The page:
Aki sleeps through the fog horn blasts that wake her humans. I forgive the intrusion, happy that even with all their electronic guidance equipment cruise ships still need to give a mechanical warning of their approach through the fog.
This dry fog blanket hides the anchoring cruise ships and the mountain spine of Douglas Island. It even blocks houses a hundred meters away but can’t hold out for long. Even now morning sun climbs over Mt. Roberts to burn the white away. Soon it will shine on the fallen petals of this summer’s last blooming lilly.
In season, this trail along the lower reaches of the Mendenhall River draws waterfowl, eagles, and ravens. Aki and I have watched seals hunting ducks on the river waters, seen large choreographies of eagles fly over the mud bars, been intimidated by ravens holding a convention in the shoreline trees. Today only an immature bald eagle greets us with a fly over. Gaps in its wing feathers make me wonder how it manages to fly.
Rounding a rocky point we see a flat triangle of beach, empty except for something splashing in a nearby section of the river. I fasten a lead to Aki’s collar and move close enough to watch a gang of three river otters pulling onto the beach. Each chomps on a sculpin—the bony bottom fish known locally as a double ugly.” Nearsighted, Aki only detects their motion. The otters know we are here. One looks right at me each time he finishes a fish.
After ten minutes I lead Aki down the beach. When the otter gang moves into the river I take Aki off lead. The little poodle mix trots over to check out the otters’ lunch spot. They swim close, making a friendly sounding noise with their noses. This draws Aki into the water. I think Kushtaka. the sea otter like creatures of the indigenous Tlingit’s World. They lure people into the water for capture. But Kushtakas don’t like dogs so these guys are probably otters, still able to drown my little dog if it pleased them. Aki answers my summons before we find out if they are friend or foe.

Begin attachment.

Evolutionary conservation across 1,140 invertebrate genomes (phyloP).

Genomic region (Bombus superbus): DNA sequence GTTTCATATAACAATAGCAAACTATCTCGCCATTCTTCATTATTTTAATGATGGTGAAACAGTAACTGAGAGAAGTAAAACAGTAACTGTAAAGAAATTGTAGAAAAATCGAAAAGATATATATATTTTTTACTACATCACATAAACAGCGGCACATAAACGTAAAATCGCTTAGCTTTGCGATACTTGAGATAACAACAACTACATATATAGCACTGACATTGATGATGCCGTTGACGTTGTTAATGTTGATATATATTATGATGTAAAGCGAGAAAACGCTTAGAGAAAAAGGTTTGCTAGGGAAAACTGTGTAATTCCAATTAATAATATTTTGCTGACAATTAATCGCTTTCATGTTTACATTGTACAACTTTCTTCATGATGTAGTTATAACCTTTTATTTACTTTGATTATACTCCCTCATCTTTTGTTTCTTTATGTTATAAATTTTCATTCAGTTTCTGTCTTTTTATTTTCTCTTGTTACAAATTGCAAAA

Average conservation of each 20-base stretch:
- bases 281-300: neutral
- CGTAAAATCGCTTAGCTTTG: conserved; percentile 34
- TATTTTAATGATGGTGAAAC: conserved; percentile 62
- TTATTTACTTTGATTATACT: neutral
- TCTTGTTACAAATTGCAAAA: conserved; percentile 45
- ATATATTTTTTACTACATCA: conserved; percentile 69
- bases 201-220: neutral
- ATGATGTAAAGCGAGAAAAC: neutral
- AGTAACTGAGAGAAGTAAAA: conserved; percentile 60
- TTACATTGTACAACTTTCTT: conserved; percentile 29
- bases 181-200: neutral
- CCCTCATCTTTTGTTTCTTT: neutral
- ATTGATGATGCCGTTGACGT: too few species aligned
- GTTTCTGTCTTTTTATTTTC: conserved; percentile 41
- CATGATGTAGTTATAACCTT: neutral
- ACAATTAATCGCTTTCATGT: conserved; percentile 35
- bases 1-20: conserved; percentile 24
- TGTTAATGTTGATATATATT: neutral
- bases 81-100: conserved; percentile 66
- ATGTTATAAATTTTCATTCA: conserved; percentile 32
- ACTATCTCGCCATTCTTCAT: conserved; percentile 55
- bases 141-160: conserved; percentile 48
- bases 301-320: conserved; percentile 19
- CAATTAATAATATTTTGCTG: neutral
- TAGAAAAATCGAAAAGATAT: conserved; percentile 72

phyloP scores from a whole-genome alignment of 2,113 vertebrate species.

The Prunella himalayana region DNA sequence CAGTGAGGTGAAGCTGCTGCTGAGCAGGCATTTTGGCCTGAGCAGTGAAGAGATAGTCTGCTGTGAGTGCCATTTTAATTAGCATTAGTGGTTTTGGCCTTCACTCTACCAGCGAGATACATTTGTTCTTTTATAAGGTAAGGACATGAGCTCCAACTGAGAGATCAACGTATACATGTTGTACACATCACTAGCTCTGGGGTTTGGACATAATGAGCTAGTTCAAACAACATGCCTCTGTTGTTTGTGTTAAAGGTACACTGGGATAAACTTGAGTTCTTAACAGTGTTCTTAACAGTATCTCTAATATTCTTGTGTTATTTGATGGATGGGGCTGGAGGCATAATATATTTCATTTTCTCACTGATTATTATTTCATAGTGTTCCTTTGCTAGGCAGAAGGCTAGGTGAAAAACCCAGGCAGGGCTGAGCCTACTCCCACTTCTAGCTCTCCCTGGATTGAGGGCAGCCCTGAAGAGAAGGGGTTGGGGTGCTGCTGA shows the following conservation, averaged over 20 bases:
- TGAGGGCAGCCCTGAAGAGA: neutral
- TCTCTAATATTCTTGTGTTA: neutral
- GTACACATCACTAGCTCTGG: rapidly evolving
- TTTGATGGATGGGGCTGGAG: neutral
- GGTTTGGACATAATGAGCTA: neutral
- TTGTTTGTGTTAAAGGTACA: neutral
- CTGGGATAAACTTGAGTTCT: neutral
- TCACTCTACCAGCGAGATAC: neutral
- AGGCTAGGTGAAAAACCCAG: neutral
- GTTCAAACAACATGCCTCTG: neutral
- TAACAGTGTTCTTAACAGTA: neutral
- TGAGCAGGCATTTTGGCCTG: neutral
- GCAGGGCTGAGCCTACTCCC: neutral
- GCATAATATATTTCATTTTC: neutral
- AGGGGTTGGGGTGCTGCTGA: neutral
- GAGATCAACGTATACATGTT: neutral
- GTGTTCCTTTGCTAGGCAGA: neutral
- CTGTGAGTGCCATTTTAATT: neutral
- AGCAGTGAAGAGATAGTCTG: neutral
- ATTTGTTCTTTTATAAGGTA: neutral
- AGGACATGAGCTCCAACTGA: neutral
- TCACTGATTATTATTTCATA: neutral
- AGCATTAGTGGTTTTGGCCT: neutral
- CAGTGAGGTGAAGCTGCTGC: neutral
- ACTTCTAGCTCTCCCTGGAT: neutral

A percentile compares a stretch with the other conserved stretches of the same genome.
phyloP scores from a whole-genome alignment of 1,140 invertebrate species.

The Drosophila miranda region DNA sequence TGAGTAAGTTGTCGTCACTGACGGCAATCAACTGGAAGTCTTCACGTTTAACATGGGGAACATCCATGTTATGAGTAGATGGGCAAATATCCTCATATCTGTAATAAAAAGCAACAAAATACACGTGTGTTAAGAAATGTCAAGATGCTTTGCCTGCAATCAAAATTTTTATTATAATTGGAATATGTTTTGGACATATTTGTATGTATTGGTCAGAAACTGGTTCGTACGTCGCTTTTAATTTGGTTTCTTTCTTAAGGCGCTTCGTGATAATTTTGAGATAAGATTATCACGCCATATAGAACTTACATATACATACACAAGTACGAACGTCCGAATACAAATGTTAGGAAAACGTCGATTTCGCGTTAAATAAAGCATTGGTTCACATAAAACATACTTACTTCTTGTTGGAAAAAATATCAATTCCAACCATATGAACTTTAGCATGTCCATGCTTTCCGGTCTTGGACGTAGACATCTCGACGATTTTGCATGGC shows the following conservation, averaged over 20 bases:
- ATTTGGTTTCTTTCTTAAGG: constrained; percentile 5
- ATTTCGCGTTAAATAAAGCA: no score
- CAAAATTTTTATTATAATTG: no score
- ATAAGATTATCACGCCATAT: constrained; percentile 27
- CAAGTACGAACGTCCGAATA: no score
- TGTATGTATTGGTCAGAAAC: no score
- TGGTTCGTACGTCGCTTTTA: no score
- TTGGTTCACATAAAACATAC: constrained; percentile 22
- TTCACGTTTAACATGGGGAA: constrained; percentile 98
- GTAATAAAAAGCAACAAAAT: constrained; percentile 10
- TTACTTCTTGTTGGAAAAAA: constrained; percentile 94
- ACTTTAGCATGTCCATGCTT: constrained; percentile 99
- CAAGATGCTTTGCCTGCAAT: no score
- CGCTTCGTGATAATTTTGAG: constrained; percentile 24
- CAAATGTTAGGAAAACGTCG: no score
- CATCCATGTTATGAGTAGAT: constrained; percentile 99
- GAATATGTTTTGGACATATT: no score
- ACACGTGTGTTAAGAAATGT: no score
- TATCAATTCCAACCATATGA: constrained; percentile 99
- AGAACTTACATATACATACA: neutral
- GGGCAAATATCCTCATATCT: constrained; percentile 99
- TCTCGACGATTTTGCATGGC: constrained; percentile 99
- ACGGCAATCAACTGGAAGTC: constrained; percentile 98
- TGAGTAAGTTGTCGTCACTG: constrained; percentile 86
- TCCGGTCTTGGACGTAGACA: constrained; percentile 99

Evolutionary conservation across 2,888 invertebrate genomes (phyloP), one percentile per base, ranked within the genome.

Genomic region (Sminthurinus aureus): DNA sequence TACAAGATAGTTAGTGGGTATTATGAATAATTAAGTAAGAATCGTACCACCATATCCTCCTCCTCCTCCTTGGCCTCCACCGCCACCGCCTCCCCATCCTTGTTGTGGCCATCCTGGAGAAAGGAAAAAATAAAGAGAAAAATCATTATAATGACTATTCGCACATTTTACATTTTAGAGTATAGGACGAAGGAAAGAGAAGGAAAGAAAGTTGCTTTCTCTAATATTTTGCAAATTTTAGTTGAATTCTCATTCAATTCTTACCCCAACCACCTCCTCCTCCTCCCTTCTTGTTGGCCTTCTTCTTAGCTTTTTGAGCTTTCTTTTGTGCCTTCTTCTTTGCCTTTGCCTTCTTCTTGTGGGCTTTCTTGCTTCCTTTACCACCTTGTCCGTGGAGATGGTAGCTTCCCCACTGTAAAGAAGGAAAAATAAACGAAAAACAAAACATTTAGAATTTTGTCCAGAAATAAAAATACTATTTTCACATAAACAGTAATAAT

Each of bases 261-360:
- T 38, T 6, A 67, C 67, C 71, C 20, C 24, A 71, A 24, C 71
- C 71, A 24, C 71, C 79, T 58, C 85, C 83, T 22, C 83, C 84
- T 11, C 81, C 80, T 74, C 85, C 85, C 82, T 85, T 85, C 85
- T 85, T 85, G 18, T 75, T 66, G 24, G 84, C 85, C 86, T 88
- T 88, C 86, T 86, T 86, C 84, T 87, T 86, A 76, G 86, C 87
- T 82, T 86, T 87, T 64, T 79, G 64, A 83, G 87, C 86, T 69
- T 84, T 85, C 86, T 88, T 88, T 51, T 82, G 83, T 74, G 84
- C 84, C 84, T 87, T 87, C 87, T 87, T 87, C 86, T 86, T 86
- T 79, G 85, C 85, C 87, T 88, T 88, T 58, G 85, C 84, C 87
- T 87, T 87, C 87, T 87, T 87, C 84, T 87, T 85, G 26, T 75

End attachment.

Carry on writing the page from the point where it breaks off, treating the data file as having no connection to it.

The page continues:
Not prone to name bears or attribute human qualities to breaching whales, I do romanticize leaves. In Fall, I see them as farmer-soldiers in the survival wars. Born for one season of hard work, they let their life and color drain to the roots at life end. If human soldiers, their generals would paint this form of suicide as noble service of the greater good. With mute leaders, leaves write their own obituary, each a unique composition in Fall color.
I want to see salt water but not bears so we are moving over a tidal meadow toward the Peterson Creek Salt Chuck. A painter could make something beautiful out of the hay colored grass stalks that stood at least three feet tall before this weekend’s storm. Now water soaking into their rust red seed heads bend them toward the ground.
Something large—alien UFO or sleeping bear—flattened circles of grass where we find wine-red nagoon berries. (If you hurry M, you can probably collect a pie’s worth of your favorite fruit before bears come looking for desert). The dried natal leaves pull away with the berries when I pick them. At first I try to dig out the leaves but soon treat them as crunchy garnish.
Aki follows close at my heals, letting me knock rain drops from grass in her path. She breaks ahead when we reach the chuck, then wades chest deep to drink. When she’s had her fill we move to the waterfall that separates salt lake from the sea to find the ruins of salmon meals on almost every rock.
I can see how this outdoor restaurant formed. First came a flood of dog salmon, pooling up at the base of the waterfall at low tide. They rode the surging high tide over rocks and into the lake. Seals hunted the edges of their school. Bears quickly gathered to snatch the fat rich fish from the shallows. Some moved into the forest to eat in private. Others, probably the dominant ones, feasted openly on exposed beach rocks. Later small fry—land otters, ravens, maybe mink—cleaned left over meat from bones, leaving for a tip lovely collages of bone, skin, and gristle in the crotch of rocks.
Something on the opposite side of the waterfall moves, startling crows and a raft of mergansers into flight. I scan closely for returning bears who could easily splash across the waterfall to reach us. Seeing nothing, I turn my attention to the sea where a seal watches Aki moving over rain slick rocks. Is it curious or looking for a new source of meat now that the dog salmon dinner has moved upstream beyond reach?